What Happens If You Die Without Having a Will?

If you die without having a will in Ontario, Canada, your estate will be distributed according to the Wills and Succession Act. Keep reading to find out what this Act entails and how your estate´s distribution is decided.

Having a will is important to clarify your wishes and asset distribution upon your passing. This article discusses Ontario asset distribution as well as the types of wills available and why you should consider creating your own.

 

Ontario Wills and Succession Act

More than half of Canadians do not have a will, which means that over 50% of Canadian estates need direction in terms of how to distribute the assets of the deceased in question.

Those who die without a will die “intestate”. This means that the government is responsible for appointing an executor to distribute both your assets and debts. Canadian law typically distributes assets to the next of kin through provincial laws. In Ontario, this gave birth to the Wills and Succession Act.

 

Order of Distribution

If you are from Ontario and do not have a will, the Wills and Succession Act states that your assets will be distributed in the following order:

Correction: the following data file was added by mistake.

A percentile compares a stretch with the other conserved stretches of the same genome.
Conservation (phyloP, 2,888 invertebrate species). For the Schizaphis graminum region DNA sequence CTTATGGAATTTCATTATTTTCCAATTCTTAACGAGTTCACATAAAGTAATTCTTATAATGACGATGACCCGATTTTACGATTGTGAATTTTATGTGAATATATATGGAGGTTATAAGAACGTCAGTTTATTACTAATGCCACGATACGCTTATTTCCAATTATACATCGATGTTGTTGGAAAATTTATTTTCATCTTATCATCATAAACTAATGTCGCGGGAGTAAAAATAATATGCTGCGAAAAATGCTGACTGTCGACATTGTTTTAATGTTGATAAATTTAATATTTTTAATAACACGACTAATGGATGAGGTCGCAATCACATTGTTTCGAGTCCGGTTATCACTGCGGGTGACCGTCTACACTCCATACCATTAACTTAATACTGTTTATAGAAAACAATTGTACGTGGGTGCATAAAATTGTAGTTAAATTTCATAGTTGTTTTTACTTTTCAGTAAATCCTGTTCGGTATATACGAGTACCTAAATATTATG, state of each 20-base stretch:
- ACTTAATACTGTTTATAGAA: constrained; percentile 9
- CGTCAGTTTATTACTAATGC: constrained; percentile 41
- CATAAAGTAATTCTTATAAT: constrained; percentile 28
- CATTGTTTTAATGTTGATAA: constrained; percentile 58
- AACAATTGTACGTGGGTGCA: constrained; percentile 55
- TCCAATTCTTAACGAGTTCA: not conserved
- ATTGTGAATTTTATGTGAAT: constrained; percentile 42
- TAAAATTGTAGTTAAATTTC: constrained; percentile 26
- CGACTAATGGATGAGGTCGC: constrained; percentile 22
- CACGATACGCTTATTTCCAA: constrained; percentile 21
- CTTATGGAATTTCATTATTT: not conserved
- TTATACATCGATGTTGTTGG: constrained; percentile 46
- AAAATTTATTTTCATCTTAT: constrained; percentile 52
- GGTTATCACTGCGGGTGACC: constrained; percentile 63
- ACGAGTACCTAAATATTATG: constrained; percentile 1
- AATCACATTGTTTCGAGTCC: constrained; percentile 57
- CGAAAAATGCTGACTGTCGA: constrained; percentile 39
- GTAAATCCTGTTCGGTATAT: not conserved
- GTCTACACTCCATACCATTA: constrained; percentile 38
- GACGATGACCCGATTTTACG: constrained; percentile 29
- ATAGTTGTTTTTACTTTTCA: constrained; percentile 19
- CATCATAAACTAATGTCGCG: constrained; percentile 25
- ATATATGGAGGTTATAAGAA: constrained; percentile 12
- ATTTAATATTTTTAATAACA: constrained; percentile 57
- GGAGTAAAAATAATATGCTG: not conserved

1. If you are married with no children, your spouse receives your entire estate.
  2. If you are married with children, your spouse receives the first $200,000, and the remainder of your estate is divided equally between the children and the spouse.
  3. If you aren´t married but have children, your estate is divided equally among your children. If any of your children have passed away, their children – your grandchildren – get the deceased child´s share.
  4. If you aren´t married and do not have children nor grandchildren, your estate is divided equally between your parents. If only one parent is alive, they get your entire estate.
  5. If you don´t have surviving parents, your siblings will get your estate. If you don´t have surviving siblings, their children – your nieces and nephews – get your deceased sibling´s share.

 

Important Aspects of a Will

The primary purpose of a will is to clearly define who will receive your assets after your death. Your will can also state which individual will take over as guardian for minor children.

Specific assets that you should include in your will for distribution include:

  • Property/real estate
  • Prized possessions
  • Bank balances
  • Your business and business assets
  • Investments
  • Cars

Omissions of assets include things like life insurance payouts, as the policy should have its own designated beneficiaries stated outside of the will; however, if a life insurance policy does not have a designated beneficiary, or if the policyholder outlives their beneficiaries, the death benefit of their insurance plan would then be paid out to the estate.

After paying respective fees and taxes, the death benefit would be passed along to the beneficiaries of a will, if there is one.

 

Validating Your Will

According to the Ontario Wills and Succession Act, for a will to be valid it needs to: